Stella walked through to the large square entrance hall. A chandelier with myriad round glass discs spiralled down above the staircase. She flicked a switch and light bounced off the pale grey walls and shimmered, everywhere, too bright. She was disoriented, as though she had stepped inside a hall of mirrors and could not get her bearings. She would not panic. Nobody had ever tried to harm her at Hilltop. People intending to do harm did not announce themselves, or wait to be invited inside. But she could not think of a reason why someone would ring her doorbell in the middle of a snowstorm.
She checked the monitor mounted on the wall next to the
front door. A young woman was outside. She stood on the doorstep, her arms wrapped around her chest, shifting from one foot to the other. A beanie hat was pulled down low over her long fair hair. A short leather jacket, covered in studs and zips, barely covered her midriff.
Stella lifted the handset. ‘Yes?’ she said.
‘I’m freezing. Can I come inside?’ Snowflakes churned around her as she shouted at the intercom. She shivered with cold and she didn’t look like much of a threat. ‘Could I use your phone?’
She looked up into the camera. Her face was lovely on the screen, with cat-like eyes and high cheekbones.
‘I’m sorry,’ Stella said. ‘No. Try one of the neighbours.’ She placed the receiver back on to the cradle.
She waited until the screen faded to black and the person outside disappeared and then she returned to the living room and took up her place at the window. But she was uneasy and the spell was broken. The snow that covered everything – the lawn, the trees and the hills beyond – no longer seemed magical. She hated being alone. The daylight hours were difficult, the nights almost impossible.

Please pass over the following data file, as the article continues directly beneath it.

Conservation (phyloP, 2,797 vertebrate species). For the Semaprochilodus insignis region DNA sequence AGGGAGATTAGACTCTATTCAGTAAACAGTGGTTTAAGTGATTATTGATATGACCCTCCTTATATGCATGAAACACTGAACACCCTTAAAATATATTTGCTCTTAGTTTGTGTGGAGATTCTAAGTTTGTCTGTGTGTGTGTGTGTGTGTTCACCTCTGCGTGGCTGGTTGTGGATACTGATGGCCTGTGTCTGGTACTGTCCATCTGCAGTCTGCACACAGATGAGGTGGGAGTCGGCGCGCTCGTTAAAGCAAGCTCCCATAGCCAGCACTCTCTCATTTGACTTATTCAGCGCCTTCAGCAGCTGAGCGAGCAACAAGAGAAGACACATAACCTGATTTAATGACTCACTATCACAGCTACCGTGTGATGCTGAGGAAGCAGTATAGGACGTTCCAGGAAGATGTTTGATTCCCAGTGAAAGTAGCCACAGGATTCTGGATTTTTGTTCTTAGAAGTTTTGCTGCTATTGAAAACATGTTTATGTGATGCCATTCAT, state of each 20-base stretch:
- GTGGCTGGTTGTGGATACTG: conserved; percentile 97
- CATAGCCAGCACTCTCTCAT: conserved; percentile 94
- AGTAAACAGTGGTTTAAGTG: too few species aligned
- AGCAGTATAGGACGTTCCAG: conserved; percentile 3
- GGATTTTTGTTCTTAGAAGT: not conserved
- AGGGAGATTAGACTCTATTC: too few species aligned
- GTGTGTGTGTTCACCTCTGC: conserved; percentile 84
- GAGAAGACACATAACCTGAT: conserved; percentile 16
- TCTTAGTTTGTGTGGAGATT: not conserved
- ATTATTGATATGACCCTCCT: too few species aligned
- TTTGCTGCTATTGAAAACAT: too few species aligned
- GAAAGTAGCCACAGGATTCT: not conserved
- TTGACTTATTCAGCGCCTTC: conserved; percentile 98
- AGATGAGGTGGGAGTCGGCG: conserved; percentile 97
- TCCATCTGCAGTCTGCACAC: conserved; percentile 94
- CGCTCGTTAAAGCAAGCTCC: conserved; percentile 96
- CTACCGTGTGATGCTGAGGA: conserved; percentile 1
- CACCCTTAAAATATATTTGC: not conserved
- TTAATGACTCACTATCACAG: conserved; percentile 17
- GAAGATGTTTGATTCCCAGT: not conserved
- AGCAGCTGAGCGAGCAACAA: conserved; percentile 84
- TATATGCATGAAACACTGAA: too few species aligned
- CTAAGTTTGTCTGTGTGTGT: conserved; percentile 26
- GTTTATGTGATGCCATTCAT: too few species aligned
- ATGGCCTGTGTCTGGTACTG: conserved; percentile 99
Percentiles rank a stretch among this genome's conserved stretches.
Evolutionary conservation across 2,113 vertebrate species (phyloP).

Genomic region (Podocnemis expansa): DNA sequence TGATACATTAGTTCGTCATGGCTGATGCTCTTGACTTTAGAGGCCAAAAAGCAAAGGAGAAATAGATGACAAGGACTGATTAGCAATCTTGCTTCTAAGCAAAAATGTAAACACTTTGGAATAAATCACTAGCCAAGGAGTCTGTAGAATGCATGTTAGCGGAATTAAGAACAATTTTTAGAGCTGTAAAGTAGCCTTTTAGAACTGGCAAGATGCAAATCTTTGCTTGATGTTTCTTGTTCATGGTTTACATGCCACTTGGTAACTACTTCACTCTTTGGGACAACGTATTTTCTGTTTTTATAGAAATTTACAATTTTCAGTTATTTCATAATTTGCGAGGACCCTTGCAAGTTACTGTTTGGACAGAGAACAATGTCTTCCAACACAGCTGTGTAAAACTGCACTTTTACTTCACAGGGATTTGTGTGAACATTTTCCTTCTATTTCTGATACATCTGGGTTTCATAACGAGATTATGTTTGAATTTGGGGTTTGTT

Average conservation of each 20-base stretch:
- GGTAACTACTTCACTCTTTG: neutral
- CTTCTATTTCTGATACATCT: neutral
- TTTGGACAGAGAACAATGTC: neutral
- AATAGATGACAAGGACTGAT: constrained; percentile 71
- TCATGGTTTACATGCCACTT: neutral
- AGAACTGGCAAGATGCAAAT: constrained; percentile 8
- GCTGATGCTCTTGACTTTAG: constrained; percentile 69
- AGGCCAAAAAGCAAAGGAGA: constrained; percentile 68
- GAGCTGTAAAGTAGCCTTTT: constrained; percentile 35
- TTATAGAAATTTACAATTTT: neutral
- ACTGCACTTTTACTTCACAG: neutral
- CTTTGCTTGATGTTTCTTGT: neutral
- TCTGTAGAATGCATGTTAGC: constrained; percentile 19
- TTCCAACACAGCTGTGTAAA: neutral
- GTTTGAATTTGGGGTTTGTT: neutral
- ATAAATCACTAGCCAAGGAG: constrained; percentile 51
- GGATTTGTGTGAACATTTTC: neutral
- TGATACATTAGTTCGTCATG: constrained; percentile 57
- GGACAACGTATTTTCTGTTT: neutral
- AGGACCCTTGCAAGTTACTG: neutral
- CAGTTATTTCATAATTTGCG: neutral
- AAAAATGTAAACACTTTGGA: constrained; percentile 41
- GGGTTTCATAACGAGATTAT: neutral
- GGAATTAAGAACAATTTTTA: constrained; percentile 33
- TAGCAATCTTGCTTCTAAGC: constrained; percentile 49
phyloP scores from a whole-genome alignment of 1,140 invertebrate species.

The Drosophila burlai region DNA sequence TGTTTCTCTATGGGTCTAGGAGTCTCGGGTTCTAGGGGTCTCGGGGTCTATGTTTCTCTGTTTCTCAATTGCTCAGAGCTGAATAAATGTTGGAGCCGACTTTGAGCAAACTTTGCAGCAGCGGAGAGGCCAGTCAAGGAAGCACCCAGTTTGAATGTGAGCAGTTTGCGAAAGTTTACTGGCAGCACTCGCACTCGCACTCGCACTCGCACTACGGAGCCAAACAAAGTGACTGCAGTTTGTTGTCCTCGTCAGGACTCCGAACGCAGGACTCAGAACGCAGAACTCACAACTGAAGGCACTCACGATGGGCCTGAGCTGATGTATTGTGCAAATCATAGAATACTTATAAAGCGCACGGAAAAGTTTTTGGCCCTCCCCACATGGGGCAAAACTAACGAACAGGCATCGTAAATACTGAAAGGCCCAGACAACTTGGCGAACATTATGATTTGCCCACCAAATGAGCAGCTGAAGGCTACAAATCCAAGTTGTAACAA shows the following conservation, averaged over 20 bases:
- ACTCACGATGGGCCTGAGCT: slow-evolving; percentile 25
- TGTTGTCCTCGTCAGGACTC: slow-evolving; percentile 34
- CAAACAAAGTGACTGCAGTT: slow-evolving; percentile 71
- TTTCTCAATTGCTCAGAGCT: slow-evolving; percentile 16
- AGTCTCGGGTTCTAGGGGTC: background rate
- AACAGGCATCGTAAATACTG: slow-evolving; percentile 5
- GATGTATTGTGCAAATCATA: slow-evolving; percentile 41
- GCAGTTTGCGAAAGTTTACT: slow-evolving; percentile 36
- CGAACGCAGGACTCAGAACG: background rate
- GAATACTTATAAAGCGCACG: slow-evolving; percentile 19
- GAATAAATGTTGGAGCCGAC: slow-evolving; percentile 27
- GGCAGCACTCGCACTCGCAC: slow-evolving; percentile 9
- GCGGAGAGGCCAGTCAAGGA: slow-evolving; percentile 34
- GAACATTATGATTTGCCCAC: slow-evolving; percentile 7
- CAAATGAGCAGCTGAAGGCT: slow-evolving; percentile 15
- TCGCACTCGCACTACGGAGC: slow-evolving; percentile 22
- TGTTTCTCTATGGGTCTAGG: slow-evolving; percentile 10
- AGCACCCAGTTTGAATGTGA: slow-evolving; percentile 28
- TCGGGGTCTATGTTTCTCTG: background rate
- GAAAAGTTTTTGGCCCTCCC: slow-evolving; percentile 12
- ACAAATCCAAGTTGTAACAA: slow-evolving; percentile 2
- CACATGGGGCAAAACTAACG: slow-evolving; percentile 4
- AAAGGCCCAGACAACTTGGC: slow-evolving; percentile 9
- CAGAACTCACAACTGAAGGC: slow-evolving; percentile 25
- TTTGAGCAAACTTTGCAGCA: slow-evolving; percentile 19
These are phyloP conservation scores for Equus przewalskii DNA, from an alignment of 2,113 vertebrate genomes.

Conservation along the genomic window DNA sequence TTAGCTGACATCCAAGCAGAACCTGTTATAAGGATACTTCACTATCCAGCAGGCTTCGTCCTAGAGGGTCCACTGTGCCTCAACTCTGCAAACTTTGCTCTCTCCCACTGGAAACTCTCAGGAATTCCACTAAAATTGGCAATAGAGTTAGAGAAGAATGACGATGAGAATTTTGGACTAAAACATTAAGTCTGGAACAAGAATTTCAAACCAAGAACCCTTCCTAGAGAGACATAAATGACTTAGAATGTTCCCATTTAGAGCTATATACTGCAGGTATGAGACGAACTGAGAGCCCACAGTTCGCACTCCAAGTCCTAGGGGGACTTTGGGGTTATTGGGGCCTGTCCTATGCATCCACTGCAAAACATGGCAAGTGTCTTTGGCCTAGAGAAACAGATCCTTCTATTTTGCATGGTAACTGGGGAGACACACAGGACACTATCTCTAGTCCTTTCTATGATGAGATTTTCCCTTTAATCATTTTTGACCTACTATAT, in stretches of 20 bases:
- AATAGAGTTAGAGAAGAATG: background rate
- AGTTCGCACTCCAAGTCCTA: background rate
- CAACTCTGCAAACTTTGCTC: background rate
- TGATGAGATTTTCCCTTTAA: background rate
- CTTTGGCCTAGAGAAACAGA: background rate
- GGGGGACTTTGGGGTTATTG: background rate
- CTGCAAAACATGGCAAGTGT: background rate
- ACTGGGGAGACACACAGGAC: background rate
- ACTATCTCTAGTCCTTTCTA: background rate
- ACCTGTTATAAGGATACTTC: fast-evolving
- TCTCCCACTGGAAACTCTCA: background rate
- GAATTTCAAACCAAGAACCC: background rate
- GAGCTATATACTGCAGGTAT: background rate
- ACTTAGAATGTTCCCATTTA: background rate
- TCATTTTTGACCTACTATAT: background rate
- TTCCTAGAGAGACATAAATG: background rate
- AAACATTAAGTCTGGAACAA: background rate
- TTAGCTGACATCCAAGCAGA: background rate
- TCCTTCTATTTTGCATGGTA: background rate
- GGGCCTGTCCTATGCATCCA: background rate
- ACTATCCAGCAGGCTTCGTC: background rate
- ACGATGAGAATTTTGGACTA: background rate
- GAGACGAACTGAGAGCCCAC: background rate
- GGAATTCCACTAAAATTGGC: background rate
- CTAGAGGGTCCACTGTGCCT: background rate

The air shattered as the doorbell rang again.
The police would hardly be impressed if she called them out to complain that a young woman had rung her doorbell. And she didn’t want to disturb her husband. But she so wanted to call him and ask him what to do. Her BlackBerry was right beside her. She picked it up. Ran her fingers across the keypad. Put it down again. She would not call him, she would deal with this herself. She was getting better. Of course, she wasn’t. She was alone and helpless and useless. She wanted Max. If she had her way, she would have him home all day.
Max deserved a better wife. He had rescued her and then it had all predictably gone to hell.
She returned to the front door, a rising anger competing with her nerves. The intercom screen showed the same young woman, with her beanie pulled down almost to her eyebrows and the absurdly short leather coat that provided no warmth.
What is it
?’ Stella said.
She babbled as she looked up into the camera: ‘I used to live here,’ she said. ‘I came up from London to see my old house. I didn’t know the snow would be so bad. It’s all frozen and it’s really steep going back down the hill. Can I